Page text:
My friend and fellow political junkie Breanne Hammett posted the following observation on Facebook earlier this week:
Political Syllogism: 1. Something must be done 2. This is something 3. Therefore, this must be done
I take it Breanne is referring to the newly passed health care bill, and I found this use of a syllogism (a major premise followed by a minor premise and a conclusion) to be brilliant. It illustrates the utter stupidity of some of the arguments we’ve heard over the last year in favor of this health care legislation. In this case, both the major premise and the conclusion are faulty, and the substance of the minor premise is undefined.
As George Will has pointed out, the notion that “something must be done” wasn’t necessarily the view of the American people. It certainly wasn’t the top item in their list of national priorities. At the beginning of 2009, 85% of the American people had health insurance, and of these people who did, 95% were happy with it. Where was the compelling reason to make this an issue worth spending a year wrangling over (not to mention the two-plus trillion dollars it will really cost, the financing shell-game notwithstanding), especially at a time when jobs were being lost by the thousands, the economy tanking, and the national debt skyrocketing?
What the government passed was “something” alright, but what exactly? I suppose throwing gasoline on a fire qualifies as doing “something”, but it hardly seems like an appropriate thing to do if the idea is to put out the flames. So what does this bill do? In some respects, it’s a bit hard to say. We’re only beginning to hear about the details of some of the provisions. I suspect most of the lawmakers who voted for the bill are hearing about some of those details for the first time as well: After all, who has time to read these things anyway?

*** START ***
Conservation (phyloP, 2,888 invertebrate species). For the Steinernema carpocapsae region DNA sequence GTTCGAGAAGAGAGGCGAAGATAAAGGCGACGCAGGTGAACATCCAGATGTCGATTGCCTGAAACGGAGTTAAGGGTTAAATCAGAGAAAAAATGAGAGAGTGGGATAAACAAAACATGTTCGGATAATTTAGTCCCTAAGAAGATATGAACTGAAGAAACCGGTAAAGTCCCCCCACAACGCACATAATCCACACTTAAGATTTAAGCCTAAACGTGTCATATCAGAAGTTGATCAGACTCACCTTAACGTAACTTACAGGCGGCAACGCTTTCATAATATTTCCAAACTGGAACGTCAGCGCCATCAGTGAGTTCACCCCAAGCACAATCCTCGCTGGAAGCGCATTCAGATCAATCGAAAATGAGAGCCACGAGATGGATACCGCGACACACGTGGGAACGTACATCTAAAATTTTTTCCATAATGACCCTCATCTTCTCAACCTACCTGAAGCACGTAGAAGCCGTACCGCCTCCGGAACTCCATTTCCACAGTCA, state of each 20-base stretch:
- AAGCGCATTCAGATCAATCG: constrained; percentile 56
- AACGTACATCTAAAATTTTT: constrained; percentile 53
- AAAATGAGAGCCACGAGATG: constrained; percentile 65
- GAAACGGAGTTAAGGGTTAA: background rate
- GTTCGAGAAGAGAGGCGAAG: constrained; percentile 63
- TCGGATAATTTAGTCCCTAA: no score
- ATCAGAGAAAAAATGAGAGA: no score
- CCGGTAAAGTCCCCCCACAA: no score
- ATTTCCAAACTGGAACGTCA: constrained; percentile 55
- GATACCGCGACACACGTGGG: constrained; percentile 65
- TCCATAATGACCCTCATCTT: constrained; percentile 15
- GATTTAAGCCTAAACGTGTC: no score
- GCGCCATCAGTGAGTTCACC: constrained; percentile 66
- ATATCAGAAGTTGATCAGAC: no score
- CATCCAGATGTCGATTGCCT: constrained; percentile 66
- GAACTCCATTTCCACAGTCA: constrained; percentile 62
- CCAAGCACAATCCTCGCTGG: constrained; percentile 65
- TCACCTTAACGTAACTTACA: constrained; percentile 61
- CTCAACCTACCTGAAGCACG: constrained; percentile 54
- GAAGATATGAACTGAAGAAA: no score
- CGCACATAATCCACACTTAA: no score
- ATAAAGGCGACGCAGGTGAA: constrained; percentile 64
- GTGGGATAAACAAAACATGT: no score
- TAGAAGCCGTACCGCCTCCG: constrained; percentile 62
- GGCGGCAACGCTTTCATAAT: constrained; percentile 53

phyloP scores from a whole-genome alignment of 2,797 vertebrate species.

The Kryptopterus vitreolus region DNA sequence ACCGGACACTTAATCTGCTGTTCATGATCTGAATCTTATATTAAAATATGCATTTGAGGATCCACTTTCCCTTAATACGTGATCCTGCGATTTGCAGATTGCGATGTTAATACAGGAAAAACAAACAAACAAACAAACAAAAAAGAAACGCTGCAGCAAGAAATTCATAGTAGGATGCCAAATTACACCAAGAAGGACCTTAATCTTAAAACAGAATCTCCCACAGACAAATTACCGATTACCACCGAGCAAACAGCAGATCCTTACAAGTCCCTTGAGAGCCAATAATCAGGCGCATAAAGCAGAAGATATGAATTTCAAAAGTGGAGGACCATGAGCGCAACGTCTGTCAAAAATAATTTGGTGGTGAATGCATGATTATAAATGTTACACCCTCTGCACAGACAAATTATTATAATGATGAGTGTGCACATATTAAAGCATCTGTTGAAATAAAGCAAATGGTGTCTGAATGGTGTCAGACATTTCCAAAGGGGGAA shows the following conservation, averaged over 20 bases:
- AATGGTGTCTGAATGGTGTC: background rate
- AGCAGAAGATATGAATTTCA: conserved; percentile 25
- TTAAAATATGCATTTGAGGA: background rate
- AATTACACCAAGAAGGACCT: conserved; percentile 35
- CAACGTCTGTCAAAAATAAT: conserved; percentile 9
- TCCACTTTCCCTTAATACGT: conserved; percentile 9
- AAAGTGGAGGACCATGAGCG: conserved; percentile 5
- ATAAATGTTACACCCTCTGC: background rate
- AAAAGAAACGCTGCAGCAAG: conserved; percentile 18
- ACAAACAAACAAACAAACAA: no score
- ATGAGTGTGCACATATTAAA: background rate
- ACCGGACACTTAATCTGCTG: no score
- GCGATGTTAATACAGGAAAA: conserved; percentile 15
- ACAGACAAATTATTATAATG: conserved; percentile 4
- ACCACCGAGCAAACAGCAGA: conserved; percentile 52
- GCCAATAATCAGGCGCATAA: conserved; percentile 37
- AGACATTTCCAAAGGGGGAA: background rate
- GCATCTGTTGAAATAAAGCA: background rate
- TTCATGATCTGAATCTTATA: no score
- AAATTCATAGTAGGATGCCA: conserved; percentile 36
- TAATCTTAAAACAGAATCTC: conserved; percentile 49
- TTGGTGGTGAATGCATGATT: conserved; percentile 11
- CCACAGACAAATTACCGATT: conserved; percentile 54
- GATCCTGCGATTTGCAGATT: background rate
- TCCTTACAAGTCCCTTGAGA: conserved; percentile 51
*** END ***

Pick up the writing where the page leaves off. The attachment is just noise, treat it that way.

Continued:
But Congress “had” to do this. They had to act; they had no choice. The President said inaction was not an option. Health care reform “must be done”. Whatever problems there might be with this bill, however flawed it might be, passing it was better than doing nothing.
16,000 new IRS employees, no cost containment or tort reform, the inevitable government control of available services (rationing), the increasing of business taxes that are already killing job creation, the increasing of capital gains taxes that will further impede investment, the individual mandate of insurance coverage, etc., etc., and we’re supposed to believe that this was the “something” that would be better than doing nothing?
Breanne’s syllogism shows us that, unfortunately, the “something” really meant “nearly anything”. No matter how foolhardy it might be.